After a decade of being one of alternative pop’s most compelling underdog figures, ‘so sad so sexy’ is a disappointment for Lykke Li, feeling like she’s diluted herself to conform to the sound of modern pop.
Lykke Li has not been named the Queen of Melancholia without a reason. The Swedish pop star has always been excellent at creating a bittersweet atmosphere on her records, a complex landscape of emotional ups and downs mixed with powerful feminine energy. This sultry appeal has characterised Lykke Li’s music from the very first days of her career, when she was starting out by sharing music on MySpace and when she released her debut album Youth Novels ten years ago.
Her following records, 2011’s Wounded Rhymes and 2014’s I Never Learn, revealed that her indie pop sound could be impactful, unpredictable, or even life-affirming. Often created with raw lyrical message and fresh approach to electronic music production, those previous records beamed with confidence and hypnotic storytelling. Four years later, is Lykke Li as impressive as she was before, and is she capable of recording yet another intricate album?
On her fourth LP, titled so sad so sexy, the songstress explores new territories and is heavily influenced by the sound of modern R&B and hip-hop. Collaborating with producers who have worked with the likes of Drake, Kendrick Lamar or Frank Ocean have brought Lykke Li closer to today’s most popular genres and made her new record far more accessible and radio-friendly than could have been expected.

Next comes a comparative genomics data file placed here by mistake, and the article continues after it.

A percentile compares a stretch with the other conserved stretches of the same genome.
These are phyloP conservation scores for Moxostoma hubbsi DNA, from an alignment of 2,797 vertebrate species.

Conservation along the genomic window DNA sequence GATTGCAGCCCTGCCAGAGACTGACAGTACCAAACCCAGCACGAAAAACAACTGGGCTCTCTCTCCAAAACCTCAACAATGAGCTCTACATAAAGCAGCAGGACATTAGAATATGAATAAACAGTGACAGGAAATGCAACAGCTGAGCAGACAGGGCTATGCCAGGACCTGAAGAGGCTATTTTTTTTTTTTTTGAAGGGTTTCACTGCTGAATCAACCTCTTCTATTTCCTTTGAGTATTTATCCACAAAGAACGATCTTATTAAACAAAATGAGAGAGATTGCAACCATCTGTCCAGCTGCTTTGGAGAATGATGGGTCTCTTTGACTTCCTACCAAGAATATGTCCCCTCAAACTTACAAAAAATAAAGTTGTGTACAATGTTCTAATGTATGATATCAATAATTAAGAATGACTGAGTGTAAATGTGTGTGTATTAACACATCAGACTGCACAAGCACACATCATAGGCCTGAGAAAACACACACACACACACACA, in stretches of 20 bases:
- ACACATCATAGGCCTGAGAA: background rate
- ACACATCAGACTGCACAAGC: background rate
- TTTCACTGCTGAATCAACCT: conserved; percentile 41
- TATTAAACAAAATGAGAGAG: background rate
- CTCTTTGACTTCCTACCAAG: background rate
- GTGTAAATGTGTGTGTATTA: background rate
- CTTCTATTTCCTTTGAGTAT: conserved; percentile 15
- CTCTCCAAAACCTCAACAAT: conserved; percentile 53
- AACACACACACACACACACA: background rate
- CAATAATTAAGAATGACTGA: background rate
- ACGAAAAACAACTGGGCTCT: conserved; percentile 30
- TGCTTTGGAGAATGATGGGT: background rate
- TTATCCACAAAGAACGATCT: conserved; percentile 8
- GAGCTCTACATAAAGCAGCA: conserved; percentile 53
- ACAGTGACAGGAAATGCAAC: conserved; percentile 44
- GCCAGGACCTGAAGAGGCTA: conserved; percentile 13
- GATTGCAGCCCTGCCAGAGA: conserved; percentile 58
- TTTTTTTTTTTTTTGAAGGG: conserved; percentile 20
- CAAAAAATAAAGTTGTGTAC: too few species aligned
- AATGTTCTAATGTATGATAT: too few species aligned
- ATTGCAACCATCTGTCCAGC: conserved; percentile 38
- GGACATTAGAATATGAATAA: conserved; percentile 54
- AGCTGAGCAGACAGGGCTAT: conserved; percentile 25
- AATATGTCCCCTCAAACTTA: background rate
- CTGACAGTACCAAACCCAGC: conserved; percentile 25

It’s hard to disguise the fact that so sad so sexy is geared for the mainstream and is an album on which we can find more than a handful of memorable and melodic tunes. Although Lykke Li is still armed with her flagship sad-pop temperament, so sad so sexy can also be disappointingly stale or generic in its form. The production on tracks such as ‘deep end’ or ‘jaguars in the air’ doesn’t resemble the fickle approach to pop music, which was Lykke Li’s favourite craft for so many years, and uses the somewhat dull technique heard on any other song from Spotify’s “top hit” playlist.
At the same time, so sad so sexy is an album which should be praised for bringing those new influences together and for allowing Lykke Li to change her direction, while also keeping parts of her old self. She’s especially good on minimalistic tracks, such as ‘two nights’, which perfectly expose the gentle transition that Lykke Li made to more hip-hop and R&B influenced territory. Other stand-out songs include ‘hard rain’, which is beautifully sentimental, while the title track is the least obvious moment and surprises the listener with its slightly obscure melody and aching lyrics.
so sad so sexy is definitely not a poor album, but rather a record which makes it seem like the pop music scene is incapable of producing something that doesn’t sound like everything else. Lykke Li could always be counted on as being the slightly quirky underdog of the alternative pop scene, yet her new endeavour shows that she might have been tired of that particular emblem. In 2018, Lykke Li is a more polished, yet also a less interesting version of herself, on an album which follows the slightly tired sound of established modern pop. (6/10) (Alicja Rutkowska)
Listen to so sad so sexy by Lykke Li here via Spotify, and tell us what you think below!
Tags: album, Alicja Rutkowska, Lykke Li, RCA, review, so sad so sexy
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